Extra Sensory Perception

As technology continues to advance at such a fast pace, we are inundated with creative ways to see and understand the world and people around us.

NewScientist has just released information on MIT’s Media Lab’s newest project – emotion recognition glasses.

No doubt this would be beneficial for many social situations and would probably avoid social gaffes as the article suggests.

However, will this impede upon the social “white lie” that everyone has partaken in at least once in their life?  Do we really want to show every emotion? Or are some emotions meant to be kept secret?  If they weren’t, wouldn’t humans have evolved to be mind readers without the aid of technology?

In the NewScientist article, the author erroneously states that Paul Ekman’ s seven universal emotions as the foundation of the theory of lie detection has been debunked (which is not true) but later posits facts that substantiate the theory.

Microexpressions are concealed emotions.  The seven universal facial expressions are proven to be congruent across cultures. Microexpressions are unconscious exhibits of a conflict between what is being said and what is known by the speaker to be factual.  These expressions do not necessarily equate to a lie but do suggest a need for greater concentration on the subject that allowed those inconsistencies.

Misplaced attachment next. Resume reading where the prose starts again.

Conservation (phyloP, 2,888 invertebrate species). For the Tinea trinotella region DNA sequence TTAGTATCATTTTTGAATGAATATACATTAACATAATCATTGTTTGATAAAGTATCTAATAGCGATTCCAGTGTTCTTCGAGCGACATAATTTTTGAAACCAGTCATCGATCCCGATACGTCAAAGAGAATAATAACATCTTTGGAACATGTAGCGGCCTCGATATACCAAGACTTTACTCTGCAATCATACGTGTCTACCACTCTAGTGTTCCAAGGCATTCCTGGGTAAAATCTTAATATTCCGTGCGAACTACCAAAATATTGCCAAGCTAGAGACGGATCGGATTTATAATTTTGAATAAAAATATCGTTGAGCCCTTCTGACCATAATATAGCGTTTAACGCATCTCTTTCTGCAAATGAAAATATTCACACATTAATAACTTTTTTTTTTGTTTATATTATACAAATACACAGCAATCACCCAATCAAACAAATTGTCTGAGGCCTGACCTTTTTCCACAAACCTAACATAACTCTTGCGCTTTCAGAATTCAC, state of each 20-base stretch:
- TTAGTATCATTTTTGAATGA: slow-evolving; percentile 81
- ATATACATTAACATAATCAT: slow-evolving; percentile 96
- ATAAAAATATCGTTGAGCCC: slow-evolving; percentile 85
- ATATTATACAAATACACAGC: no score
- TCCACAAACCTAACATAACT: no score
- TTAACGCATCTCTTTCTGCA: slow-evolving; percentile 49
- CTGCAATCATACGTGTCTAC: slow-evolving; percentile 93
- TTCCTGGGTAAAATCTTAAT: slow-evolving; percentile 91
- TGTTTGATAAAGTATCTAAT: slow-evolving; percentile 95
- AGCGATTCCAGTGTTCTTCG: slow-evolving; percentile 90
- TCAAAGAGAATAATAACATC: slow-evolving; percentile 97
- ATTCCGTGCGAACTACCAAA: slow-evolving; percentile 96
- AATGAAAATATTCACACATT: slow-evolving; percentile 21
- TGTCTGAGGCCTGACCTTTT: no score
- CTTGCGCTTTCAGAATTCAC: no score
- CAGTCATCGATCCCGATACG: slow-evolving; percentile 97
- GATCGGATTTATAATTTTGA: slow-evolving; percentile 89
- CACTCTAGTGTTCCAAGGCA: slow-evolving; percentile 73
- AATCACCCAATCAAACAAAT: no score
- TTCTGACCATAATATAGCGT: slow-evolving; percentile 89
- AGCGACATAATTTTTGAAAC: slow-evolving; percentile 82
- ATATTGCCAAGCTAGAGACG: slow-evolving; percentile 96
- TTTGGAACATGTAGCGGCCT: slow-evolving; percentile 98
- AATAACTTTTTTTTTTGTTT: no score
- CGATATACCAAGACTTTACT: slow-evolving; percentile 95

These new glasses developed by Rana el Kaliouby , research scientist at MIT Labs, Rosalind Picard, an electrical engineer and Simon Baron- Cohen from the University of Cambridge, are based on different criteria than the seven basic facial expressions of emotion and focuses more on the following expressions:  agreeing, confusion, thinking, concentrating and perhaps the most important one for social reasons, disagreeing.

According to PC World , these MIT researchers began studying this technology to aid in amplifying  emotional signals for autistic patients.

The software, amazing as it is, has a percentage rate of 64%, which is more accurate than the average human but only by about 10%.  The prototype has a camera, the size of a grain of rice, which is wired to a computer.  In turn the glasses relay the emotional information to the wearer via an ear piece and a blinking red or green light.

What are your thoughts on these new glasses?

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